Re: [CR] "Funky" Old panniers


Example: Framebuilding:Tony Beek

From: Jon Spangler <jonswriter@att.net>
Date: Wed, 21 Jul 2010 21:33:42 -0700
To: Matthew 'Devotion' Bowne <devotion_finesse@hotmail.com>
Cc: Dale Brown <classicrendezvous@bikelist.org>
Subject: Re: [CR] "Funky" Old panniers


Jon Spangler Writer/editor Linda Hudson Writing TEL 510-864-2144 CEL 510-846-5356 JonSwriter@att.net http://www.linkedin.com/in/jonmspangler http://www.twitter.com/jonmspangler Matthew,

The smell is probably from one or two sources: mildew or the delamination/degrading of the polyurethane (PU) coating. The latter is inevitable after 15-20 years or more, and increasingly obvious.

Lemon juice is the best remedy for mildew, if that is your problem. (Mildew grows really well on wet, dark, dirty surfaces like inside panniers.) If you are treating for mildew with the lemon juice, wash the panniers afterwards with a mild soap.

If you wash the panniers, remove any metal hardware (springs, hooks) that you can first. Wash them by hand with Woolite or a mild liquid (hand) dishwashing soap, then rinse several times. (Do not scrub the coating or use a bristle brush.) Air dry thoroughly.

Mechanical agitation (such as washing panniers in the washing machine) is never recommended: a) the stainless steel and aluminum hardware will noisily beat your panniers and the washing machine to death, and b) agitating the fabric (scrubbing, machine washing, etc.) will greatly speed up the removal of the coating from the nylon.

If you really love the panniers and want to restore them after the coating has all disappeared, replacement paint-on PU coating products may still be available. (You can also buy new Cordura fabric, carefully disassemble the panniers, make a pattern using the old pieces, and remake them. (This is akin to the difficulty level of brazing your own bike frame, but there are people who can do this well. You will need an industrial machine equipped to sew into the tight corners required and sew bar tacks, of course. The rivets can be drilled out and replaced either with new rivets or nuts and bolts. Kirtland and other major manufacturers of expedition-quality panniers and backpacks used high-quality "industrial" stainless steel and aluminum hardware that can often be reused.)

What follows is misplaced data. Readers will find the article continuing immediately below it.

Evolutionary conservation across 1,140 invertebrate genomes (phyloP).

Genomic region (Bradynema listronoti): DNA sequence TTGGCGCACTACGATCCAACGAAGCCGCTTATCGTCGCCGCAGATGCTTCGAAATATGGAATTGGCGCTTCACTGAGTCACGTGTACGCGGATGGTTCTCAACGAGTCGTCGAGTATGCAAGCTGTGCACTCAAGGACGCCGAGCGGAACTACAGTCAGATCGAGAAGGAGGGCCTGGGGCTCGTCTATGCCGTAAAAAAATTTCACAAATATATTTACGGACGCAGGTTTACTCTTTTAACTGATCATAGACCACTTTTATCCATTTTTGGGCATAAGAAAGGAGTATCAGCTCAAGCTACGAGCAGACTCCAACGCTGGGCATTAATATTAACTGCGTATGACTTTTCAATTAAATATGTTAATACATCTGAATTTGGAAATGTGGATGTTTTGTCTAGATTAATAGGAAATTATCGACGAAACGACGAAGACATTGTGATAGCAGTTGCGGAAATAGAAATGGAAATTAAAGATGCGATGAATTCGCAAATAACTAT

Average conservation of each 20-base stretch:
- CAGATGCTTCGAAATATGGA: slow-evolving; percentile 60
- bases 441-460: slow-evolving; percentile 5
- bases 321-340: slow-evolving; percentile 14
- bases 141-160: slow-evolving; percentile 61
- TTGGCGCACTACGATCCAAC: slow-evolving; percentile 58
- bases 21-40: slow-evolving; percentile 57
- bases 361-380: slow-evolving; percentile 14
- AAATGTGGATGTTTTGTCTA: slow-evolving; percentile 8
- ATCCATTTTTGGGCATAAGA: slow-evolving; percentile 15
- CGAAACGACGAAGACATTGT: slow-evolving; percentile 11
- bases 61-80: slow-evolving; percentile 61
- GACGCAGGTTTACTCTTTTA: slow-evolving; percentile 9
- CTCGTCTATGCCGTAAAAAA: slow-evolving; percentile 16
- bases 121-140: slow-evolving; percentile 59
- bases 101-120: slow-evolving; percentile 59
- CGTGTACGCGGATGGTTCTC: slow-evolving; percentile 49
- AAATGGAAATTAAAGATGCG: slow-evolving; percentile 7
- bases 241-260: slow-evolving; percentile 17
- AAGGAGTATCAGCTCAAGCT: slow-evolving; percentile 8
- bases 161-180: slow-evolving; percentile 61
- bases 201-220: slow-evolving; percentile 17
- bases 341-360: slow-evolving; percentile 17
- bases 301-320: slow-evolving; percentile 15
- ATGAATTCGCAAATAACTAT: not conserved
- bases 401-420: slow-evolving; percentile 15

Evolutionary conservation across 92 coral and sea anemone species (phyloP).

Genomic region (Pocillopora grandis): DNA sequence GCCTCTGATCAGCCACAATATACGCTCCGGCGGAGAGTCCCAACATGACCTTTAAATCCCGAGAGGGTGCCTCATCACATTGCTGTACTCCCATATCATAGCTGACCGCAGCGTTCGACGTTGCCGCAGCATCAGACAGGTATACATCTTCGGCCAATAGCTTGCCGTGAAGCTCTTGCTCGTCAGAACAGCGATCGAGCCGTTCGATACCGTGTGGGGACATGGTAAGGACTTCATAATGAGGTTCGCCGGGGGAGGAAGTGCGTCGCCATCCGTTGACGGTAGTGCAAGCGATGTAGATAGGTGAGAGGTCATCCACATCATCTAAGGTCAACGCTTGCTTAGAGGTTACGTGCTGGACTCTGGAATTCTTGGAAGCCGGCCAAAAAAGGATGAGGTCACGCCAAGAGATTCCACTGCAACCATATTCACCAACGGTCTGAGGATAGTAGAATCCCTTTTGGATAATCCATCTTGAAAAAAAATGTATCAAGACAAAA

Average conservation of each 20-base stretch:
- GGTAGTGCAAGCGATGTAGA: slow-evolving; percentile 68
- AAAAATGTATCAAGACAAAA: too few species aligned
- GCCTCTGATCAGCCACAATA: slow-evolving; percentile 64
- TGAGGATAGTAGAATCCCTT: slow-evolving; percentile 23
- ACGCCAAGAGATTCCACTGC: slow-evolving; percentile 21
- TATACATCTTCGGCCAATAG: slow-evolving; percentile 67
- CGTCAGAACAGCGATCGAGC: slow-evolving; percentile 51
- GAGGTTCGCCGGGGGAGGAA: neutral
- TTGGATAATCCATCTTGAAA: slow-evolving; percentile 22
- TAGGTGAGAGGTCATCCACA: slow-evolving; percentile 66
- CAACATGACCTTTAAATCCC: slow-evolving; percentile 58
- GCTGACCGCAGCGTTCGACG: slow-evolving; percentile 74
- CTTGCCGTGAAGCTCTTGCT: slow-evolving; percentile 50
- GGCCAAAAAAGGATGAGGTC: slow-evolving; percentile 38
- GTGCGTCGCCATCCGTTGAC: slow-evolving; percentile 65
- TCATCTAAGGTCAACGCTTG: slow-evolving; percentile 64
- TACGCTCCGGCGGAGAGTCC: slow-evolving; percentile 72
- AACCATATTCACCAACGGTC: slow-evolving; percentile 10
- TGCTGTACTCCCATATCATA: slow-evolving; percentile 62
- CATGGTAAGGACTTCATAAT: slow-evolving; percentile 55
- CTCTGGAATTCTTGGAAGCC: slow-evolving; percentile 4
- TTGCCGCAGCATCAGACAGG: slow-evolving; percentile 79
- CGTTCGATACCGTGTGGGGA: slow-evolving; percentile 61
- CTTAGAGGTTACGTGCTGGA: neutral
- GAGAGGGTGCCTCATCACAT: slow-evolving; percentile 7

Good luck with your project!

Jon Spangler in Alameda, CA with his 2 sewing machines on the TDF's last rest day

From: Matthew 'Devotion' Bowne <devotion_finesse@hotmail.com> Subject: [CR] "Funky" Old Panniers To: "CR discussion list" <classicrendezvous@bikelist.org> Date: Monday, July 19, 2010, 9:41 PM

Hi Gang, I was mighty pleased when I picked up a nice old set of Kirtland panniers at a Tag Sale this weekend.? Classic nylon/cordura construction, a matching Jim Blackburn rear alloy rack...and that unmistakable vomit/cheese smell that often permeates old camping gear.? I recall reading an old thread with tips as to how to eliminate the most unpleasant smell of dead animals from vintage camping/touring gear, but a search of the Archives has produced no results... Can any of you suggest a method one might try to eliminate this foul odor from these otherwise perfect bags?? Is there some sort of magic recipe or secret concoction?? Or is the best method of elimination to tie them off in a contractor bag and leave them curbside for the Wednesday morning pickup by the NYC Dept. of Sanitation? Any pointers appreciated...

Matthew Bowne
Brooklyn, NYC